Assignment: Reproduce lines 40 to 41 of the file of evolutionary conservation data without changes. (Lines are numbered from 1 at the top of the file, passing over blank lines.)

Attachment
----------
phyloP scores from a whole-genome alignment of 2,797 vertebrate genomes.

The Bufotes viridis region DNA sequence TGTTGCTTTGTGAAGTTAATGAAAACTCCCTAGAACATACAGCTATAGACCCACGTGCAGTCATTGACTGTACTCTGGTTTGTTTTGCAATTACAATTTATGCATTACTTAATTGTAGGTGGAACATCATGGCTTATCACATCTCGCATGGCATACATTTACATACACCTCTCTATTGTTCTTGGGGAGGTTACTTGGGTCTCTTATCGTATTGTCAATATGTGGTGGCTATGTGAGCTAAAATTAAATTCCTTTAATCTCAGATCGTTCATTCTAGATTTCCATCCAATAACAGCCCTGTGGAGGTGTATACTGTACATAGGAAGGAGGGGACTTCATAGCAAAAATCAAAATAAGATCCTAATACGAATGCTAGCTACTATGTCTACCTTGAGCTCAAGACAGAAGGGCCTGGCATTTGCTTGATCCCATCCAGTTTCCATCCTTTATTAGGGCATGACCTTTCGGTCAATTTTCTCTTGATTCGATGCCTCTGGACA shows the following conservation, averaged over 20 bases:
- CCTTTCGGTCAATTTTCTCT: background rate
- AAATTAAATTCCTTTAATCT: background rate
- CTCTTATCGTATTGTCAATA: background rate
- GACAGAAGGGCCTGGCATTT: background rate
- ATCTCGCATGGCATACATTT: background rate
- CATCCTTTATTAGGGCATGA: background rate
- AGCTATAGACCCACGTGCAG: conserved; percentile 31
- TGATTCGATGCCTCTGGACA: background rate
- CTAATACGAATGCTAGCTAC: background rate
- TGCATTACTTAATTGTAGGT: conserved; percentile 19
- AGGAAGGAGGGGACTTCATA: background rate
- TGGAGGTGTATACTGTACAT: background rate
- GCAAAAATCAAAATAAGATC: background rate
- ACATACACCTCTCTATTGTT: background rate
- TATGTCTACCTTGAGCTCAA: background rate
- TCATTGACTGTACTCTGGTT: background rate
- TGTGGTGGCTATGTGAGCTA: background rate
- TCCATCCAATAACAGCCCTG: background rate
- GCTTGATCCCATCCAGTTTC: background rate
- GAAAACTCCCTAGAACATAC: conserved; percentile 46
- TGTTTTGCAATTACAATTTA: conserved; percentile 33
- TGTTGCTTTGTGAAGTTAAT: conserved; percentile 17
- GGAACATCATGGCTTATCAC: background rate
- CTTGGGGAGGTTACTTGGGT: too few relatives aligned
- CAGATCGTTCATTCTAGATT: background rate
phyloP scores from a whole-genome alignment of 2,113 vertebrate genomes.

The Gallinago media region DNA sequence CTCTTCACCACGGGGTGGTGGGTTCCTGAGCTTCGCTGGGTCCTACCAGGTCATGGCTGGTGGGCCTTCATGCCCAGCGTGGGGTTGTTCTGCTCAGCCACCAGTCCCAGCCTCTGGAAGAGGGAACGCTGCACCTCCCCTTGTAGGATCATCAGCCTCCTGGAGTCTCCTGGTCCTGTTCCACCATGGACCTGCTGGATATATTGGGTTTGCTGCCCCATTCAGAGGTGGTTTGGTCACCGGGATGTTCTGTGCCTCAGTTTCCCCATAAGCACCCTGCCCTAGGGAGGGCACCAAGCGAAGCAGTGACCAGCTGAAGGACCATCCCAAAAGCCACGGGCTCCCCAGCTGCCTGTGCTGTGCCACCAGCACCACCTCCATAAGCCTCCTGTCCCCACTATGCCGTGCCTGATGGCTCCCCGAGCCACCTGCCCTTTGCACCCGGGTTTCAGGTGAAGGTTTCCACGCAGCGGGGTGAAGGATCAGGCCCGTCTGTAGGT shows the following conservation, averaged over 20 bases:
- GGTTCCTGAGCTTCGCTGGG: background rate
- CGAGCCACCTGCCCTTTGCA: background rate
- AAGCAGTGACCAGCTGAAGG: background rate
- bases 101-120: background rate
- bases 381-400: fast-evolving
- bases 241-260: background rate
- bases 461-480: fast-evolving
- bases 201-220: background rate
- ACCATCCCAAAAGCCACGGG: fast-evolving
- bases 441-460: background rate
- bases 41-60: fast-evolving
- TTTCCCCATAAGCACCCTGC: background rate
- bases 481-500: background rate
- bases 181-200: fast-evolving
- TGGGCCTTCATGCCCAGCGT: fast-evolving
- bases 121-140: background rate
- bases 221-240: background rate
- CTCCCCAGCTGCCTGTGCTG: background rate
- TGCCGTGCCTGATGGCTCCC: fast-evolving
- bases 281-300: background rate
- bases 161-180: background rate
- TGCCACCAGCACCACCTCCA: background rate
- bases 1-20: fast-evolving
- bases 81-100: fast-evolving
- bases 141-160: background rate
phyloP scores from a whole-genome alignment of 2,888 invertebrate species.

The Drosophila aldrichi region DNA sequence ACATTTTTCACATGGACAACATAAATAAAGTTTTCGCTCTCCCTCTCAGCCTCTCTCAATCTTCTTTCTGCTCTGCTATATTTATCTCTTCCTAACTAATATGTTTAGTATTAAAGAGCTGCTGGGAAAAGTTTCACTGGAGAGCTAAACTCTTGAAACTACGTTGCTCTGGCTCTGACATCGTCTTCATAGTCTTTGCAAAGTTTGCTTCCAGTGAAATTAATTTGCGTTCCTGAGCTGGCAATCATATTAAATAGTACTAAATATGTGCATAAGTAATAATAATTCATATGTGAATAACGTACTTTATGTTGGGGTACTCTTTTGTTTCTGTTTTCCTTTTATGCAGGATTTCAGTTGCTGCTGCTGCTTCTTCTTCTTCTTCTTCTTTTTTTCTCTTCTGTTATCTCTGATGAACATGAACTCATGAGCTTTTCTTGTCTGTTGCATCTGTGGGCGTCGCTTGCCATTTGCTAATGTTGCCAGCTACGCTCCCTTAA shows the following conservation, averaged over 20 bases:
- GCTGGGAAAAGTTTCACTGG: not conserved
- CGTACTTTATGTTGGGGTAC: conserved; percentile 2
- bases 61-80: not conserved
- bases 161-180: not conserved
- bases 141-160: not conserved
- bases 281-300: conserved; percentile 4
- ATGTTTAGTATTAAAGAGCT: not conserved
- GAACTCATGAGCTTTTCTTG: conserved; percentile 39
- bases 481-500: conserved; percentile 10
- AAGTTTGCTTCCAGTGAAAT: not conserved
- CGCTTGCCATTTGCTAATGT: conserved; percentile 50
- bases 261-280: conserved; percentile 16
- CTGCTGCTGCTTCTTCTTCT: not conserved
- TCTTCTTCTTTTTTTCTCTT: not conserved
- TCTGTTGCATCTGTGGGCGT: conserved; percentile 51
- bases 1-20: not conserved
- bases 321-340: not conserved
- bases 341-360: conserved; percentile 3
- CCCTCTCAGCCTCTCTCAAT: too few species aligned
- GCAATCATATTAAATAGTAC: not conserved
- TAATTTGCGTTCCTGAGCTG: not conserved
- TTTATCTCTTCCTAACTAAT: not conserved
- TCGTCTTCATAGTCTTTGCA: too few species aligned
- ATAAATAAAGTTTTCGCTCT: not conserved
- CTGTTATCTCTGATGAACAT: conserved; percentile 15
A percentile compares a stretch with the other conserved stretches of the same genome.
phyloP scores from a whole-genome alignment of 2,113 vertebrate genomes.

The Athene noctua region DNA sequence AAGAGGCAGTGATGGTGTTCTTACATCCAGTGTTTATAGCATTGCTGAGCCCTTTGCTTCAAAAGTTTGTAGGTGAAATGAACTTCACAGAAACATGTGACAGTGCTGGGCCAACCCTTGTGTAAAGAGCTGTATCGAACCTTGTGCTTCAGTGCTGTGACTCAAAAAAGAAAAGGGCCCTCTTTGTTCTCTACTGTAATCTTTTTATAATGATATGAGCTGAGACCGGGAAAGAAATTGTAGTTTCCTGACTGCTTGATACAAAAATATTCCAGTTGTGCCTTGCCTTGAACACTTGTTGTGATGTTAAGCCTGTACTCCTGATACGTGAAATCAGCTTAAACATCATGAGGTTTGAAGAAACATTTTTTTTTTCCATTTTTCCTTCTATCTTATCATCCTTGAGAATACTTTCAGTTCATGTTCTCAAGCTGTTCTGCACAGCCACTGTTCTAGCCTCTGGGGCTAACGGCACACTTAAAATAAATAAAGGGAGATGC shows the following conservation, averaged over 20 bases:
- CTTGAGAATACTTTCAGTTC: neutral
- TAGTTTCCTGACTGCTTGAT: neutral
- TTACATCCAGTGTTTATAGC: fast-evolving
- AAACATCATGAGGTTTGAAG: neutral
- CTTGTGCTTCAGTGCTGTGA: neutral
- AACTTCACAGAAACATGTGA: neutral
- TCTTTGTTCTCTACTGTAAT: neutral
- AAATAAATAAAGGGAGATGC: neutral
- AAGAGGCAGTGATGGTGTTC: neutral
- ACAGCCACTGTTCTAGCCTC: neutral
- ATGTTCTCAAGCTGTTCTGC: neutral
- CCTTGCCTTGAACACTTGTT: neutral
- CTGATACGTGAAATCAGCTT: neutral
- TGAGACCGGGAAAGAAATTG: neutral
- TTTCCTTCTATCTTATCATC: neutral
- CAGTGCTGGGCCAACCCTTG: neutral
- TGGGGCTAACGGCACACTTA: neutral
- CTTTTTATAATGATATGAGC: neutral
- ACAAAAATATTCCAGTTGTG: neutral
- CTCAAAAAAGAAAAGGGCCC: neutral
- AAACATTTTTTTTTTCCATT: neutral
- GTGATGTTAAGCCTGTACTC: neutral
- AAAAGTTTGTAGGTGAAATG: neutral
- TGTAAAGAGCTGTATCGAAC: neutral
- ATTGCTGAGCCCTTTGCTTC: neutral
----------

- bases 41-60: fast-evolving
- TTTCCCCATAAGCACCCTGC: background rate